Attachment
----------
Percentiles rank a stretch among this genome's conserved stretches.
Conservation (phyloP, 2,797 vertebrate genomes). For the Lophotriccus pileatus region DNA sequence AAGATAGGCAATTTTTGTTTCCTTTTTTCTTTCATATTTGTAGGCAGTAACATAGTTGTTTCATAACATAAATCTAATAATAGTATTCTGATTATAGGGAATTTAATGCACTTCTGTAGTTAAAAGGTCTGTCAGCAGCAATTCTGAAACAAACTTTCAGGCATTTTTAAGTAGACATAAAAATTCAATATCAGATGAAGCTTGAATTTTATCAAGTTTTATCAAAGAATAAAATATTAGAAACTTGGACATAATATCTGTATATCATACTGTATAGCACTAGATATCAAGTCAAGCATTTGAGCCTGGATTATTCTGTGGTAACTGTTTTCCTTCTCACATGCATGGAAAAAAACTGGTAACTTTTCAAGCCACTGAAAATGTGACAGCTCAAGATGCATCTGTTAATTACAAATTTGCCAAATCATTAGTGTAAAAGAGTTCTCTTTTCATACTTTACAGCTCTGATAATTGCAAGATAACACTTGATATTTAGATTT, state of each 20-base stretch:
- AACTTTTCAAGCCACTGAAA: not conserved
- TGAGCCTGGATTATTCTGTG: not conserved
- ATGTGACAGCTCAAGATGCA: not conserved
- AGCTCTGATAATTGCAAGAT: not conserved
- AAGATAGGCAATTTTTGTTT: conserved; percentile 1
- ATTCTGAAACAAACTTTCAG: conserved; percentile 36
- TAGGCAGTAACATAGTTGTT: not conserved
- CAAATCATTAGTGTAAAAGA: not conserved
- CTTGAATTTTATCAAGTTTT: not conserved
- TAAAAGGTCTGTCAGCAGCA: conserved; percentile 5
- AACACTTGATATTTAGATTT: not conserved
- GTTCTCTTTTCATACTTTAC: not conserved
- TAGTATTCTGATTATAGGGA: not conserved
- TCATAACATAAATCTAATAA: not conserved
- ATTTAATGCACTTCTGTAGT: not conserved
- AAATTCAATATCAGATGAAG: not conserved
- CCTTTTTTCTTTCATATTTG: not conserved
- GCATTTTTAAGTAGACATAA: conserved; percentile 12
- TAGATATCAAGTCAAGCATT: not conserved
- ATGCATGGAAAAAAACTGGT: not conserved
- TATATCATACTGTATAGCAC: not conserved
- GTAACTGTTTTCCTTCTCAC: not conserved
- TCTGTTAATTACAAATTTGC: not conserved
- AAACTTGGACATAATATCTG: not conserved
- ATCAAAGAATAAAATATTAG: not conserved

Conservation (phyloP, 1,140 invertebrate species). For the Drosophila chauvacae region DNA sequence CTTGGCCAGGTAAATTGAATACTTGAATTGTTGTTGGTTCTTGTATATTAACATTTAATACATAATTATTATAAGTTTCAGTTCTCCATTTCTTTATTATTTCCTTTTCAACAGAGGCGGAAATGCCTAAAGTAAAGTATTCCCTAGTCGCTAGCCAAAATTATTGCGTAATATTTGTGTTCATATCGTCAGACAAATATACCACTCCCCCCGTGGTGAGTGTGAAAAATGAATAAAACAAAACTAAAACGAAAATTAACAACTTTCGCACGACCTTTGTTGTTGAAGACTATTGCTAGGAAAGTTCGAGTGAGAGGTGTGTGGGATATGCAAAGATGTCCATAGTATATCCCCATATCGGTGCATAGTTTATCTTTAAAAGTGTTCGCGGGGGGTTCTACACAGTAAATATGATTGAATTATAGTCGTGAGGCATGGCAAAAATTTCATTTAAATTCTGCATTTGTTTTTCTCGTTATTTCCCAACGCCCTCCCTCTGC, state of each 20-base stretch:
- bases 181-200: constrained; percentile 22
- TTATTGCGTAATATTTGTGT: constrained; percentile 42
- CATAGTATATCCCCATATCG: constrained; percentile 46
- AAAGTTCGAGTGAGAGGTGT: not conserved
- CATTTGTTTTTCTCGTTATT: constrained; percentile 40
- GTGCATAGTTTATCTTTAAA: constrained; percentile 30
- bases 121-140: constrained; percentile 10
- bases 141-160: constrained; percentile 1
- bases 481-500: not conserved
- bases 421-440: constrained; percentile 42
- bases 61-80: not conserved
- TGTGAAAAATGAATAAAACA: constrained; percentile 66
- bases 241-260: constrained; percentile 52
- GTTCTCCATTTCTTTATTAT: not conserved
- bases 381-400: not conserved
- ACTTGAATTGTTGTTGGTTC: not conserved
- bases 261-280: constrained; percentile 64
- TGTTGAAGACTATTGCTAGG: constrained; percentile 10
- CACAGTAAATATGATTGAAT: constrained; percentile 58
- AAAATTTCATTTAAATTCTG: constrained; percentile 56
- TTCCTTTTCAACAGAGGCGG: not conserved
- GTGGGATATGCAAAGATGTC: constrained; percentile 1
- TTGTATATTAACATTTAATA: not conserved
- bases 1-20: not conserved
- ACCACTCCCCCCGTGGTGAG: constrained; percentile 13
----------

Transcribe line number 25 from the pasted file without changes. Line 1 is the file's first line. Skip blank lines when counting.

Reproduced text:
- TCTGTTAATTACAAATTTGC: not conserved